We’re fat! Our brother’s fat. Our sister’s fat. Our kids are fat.
Our neighbors are fat. We’re all fat, or so we are told.
There is a Statist who carries the title of Medical Doctor and biographical information says he is a
former head of the Indiana Department of Health. His name is Richard Feldman.
He gets a forum in Indiana Newspapers, Inc. whenever he wants to rail in favor of
state-imposed solutions for perceived social problems, usually involving ‘health concerns’; that is, conditions, real
or imagined, presented by Statists as ‘problems’ requiring a State Solution.
The latest rant by Feldman is on what he calls an obesity epidemic. For those of
you who are familiar with how Statists are always defining and redefining “problems” and
lowering thresholds of what is conducive to the public well-being, such as, for
example, lowering the acceptable concentration amounts of what are deemed hazardous
pollutants in the atmosphere or the water supply to ridiculous levels, sometimes below those found
in pristine nature, some of the hyperbole below will be recognizable. Now, this is not to deny that there are scads of overweight people, nor that truly obese people are at risk or impose some form of burden on others, it’s just that one man’s problem is another man’s hype, but that is not the point of our concern today.
We focus on the “solution”.
Feldman goes on and on with his horror story of statistics – 34%, 60%, 17
states, 15 years, 80%, ages 6-17, 40 states, blah, blah, blah, reports in the
journal of this that and the other, culminating in the ultimate outrage: 164
million ‘obese’ Americans by 2030; “not just overweight but obese”. The population will probably be in the 330-340 million range then, so Feldman is saying half of us will be obese? When you add that to the tens of millions said to be mentally afflicted, the dozens of millions it is claimed suffer from chronic physical ailments, the tens of millions who are starving, the millions who are homeless and the millions who are just clueless space-taker-uppers, there just won’t be many ordinary people left, we suppose.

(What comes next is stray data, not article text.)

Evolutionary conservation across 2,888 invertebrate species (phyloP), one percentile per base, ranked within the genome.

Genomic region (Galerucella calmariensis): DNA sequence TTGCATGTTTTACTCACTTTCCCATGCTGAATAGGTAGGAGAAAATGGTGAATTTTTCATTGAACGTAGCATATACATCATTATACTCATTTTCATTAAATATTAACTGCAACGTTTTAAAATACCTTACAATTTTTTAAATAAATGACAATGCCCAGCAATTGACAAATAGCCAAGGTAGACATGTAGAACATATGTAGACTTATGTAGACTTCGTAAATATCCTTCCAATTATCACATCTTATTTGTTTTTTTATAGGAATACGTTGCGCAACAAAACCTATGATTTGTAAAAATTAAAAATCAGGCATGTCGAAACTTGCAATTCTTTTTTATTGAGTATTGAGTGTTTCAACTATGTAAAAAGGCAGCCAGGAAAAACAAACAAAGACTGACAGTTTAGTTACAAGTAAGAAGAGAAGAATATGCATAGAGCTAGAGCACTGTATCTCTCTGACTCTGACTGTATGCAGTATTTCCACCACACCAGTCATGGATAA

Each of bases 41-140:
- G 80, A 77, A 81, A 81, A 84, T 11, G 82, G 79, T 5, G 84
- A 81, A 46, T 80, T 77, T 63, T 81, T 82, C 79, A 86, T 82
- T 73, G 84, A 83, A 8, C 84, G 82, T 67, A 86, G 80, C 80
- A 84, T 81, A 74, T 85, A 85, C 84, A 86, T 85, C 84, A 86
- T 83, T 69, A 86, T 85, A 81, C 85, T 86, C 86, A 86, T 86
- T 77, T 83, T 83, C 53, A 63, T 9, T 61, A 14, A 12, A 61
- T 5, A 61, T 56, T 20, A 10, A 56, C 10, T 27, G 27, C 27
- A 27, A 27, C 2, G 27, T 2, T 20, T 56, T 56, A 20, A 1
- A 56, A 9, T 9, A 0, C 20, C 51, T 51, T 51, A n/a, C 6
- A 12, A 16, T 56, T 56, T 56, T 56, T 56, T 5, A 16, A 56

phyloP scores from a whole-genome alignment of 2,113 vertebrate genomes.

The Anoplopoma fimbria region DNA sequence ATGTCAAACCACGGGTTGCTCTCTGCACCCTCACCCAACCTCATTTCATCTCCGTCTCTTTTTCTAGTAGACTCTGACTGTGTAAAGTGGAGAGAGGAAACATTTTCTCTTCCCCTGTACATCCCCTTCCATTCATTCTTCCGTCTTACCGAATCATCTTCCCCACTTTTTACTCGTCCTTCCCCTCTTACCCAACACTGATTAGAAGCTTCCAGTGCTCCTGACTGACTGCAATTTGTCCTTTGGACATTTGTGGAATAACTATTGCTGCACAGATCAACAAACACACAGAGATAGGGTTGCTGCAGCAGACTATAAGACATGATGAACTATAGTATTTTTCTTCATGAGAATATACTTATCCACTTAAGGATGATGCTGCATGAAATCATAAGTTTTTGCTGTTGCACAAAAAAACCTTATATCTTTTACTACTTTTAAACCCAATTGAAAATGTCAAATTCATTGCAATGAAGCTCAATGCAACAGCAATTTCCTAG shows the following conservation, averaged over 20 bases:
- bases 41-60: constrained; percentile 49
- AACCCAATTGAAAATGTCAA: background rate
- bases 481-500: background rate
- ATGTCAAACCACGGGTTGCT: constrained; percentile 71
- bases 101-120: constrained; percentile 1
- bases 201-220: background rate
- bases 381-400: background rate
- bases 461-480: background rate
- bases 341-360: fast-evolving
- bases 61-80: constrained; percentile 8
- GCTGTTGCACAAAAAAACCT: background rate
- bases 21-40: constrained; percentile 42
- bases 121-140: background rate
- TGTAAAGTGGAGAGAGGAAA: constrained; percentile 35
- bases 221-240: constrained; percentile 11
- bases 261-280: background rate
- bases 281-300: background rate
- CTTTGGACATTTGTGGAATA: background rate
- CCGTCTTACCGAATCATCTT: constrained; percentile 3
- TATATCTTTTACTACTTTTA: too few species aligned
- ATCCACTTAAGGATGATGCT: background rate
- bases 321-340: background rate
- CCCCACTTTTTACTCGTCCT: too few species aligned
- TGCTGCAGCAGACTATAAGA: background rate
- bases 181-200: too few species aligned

But on the Fat Question, what to do? And who to do it?
From Feldman, words, words and more words – ‘We know what we need to do’, ‘as a
society’, ‘large scale change’, ‘affect the problem on a population-based level’.
(Big Hint). He finally gets to The Solution (No, not the
Ultimate Solution; that’s a little too brazen right now, but hold on to
your precious calories, it will come) when he comes out with this gem of
Central Planning pomposity: “State and federal governments must provide adequate
sustained funding and OVERARCHING ORGANIZATION to community,
governmental and private sector activities.
Gnaw on that for a while, folks. Contemplate the government providing
overarching organization. Overarching pretty much means it spans everything and nothing obstructs it, nothing gets in its way, nothing impedes it, nothing checks it. It pretty much means getting into everything and controlling
everything. And why is this necessary, according to Feldman? Well, the reason it
is necessary is because, he says, “Relying on personal accountability will
not cure this situation.” Get that? This fat thing must be
cured and somebody’s going to do it for you, if Feldman has his way. And it’s
not going to be your mother, or your kid, or your neighbor, either. Big Bro
gonna get all up in here and fix you, honey. Eat up while you
can. Got any activities goin’ on over there, private sector? Government’s gonna
organize ’em, overarchingly.